- Don’t make him watch toilet-training videos or read toilet-training books. They are boring and unproductive.
- Don’t suggest that Jimmy sit on the potty when he’s not feeling the urge. He won’t understand what he is doing there if he does not have the need.
- Don’t rush him onto the potty if he starts urinating or defecating elsewhere in the house. You probably won’t get him there in time, and these mad dashes will introduce unnecessary commotion.
- Don’t worry if he suffers occasional setbacks after achieving some control. It’s not always a perfect process.
If you stick to this method, most kids will naturally achieve control between the second and the third years, first with urine and then with defecation. When they are comfortable with the potty, the transition to a real toilet happens relatively slowly but spontaneously.
...Okay. So that stopped me in my tracks for a bit. Letting Aki shit on the floor felt a little too laissez-faire. I was half wondering if Cohen was playing a big joke on parents, and when we went in for our 18 month checkup, we'd get the real dirt (ahem) on how to potty train. But nope: the pediatrician asked if we were going diaper-less yet, and mentioned that since it's getting nice out, we should take the potty out to the park for a few hours and try it there.
Well, hmm I thought. Maybe this is where I start losing my cool-parent cred. I'm okay with that. I bought a potty book with reward stickers (it's really insipid. You know a book is bad when there's no author) and I started putting Aki on the potty and reading it to her over and over, promising stickers if she pooped. I looked at her face for clues that she was pooping, and would rush her diaper off and then toss her onto the potty. She sat, compliant enough, listening to the potty book until she got bored, then she'd get up, and I'd put her diaper back on, and a few minutes later she'd poop.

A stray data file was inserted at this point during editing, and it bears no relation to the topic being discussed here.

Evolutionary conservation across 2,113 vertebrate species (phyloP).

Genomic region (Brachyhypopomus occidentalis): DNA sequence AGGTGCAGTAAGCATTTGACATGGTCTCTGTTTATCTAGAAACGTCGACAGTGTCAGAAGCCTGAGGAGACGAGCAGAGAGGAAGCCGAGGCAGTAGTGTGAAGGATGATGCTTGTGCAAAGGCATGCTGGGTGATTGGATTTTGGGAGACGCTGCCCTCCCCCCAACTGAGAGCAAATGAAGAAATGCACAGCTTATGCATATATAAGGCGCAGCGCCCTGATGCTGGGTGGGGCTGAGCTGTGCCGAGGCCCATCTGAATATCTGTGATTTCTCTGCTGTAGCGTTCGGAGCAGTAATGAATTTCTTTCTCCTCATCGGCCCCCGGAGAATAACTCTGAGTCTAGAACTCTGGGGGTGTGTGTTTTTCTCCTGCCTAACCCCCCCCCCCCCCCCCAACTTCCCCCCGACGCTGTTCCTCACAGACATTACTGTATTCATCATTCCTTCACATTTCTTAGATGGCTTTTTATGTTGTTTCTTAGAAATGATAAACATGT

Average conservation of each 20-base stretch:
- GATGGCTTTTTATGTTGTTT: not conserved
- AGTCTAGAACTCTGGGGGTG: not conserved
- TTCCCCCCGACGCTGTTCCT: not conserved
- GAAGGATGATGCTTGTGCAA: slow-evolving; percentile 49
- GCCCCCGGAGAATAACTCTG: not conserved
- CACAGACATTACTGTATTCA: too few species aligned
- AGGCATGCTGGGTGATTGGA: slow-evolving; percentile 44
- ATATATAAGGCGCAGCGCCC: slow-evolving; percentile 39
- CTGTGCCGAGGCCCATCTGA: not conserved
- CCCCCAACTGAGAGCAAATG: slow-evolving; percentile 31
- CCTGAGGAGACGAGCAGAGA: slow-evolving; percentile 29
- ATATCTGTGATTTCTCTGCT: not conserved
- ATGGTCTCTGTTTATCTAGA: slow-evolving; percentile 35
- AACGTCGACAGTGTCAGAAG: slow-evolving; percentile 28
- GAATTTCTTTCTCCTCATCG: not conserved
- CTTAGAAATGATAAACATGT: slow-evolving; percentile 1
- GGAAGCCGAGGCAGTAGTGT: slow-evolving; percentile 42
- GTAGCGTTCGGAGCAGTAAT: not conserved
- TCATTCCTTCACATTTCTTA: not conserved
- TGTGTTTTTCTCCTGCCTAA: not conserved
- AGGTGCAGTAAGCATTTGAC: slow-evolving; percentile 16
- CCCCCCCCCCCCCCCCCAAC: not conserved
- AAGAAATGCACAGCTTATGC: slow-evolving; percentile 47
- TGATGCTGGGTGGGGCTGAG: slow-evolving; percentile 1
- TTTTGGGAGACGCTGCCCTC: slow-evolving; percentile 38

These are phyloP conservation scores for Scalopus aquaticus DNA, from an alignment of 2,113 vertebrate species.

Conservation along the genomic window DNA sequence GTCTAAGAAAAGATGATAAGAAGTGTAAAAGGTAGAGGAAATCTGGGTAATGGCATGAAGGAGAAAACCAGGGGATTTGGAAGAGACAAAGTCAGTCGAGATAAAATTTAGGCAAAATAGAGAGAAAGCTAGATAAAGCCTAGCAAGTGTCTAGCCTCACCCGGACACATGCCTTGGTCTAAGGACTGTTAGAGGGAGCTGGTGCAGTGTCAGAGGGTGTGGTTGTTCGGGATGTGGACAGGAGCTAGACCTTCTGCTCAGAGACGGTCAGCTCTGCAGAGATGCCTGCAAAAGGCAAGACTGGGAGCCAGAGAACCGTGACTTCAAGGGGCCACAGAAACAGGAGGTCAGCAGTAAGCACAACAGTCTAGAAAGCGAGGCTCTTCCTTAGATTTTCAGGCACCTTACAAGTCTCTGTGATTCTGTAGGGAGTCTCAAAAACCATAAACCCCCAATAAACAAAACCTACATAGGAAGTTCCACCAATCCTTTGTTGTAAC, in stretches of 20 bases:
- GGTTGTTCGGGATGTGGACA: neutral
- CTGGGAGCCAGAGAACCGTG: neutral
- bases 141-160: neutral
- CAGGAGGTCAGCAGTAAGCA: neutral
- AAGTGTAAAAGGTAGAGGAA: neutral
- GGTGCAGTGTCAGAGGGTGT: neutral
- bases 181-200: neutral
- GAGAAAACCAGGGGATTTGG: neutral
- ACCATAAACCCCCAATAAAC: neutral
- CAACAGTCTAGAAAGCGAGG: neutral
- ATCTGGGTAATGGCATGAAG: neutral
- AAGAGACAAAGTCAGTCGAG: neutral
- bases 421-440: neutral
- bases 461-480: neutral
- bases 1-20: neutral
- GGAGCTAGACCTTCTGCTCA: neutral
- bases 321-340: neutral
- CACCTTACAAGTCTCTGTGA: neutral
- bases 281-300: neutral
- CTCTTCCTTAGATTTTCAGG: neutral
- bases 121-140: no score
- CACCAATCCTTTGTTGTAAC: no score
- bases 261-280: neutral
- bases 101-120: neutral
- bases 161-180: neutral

Finally, earlier this week, we packed up the last two rugs in the bedroom and living room, and this morning, we took off her diaper, put the potty in the living room, and let her run around. She peed. Onto the floor. Three times. The third time she got upset about it, and I put her on the potty. But cleaning it up wasn't terrible. Our floors are a very resistant bamboo, and are very cleanable. But she also hasn't pooped yet.
Am I crazy for doing this? I don't know. I hope it works. We'll give it maybe a week and then try again later, I expect. It's weirdly nerve-wracking. But I think it's better than making her feel pressure to poop or pee, and I'm confident that she's smart enough to figure this out. So who knows. Maybe we'll be buying big-girl underwear this weekend. Maybe just an extra bottle of Murphy's.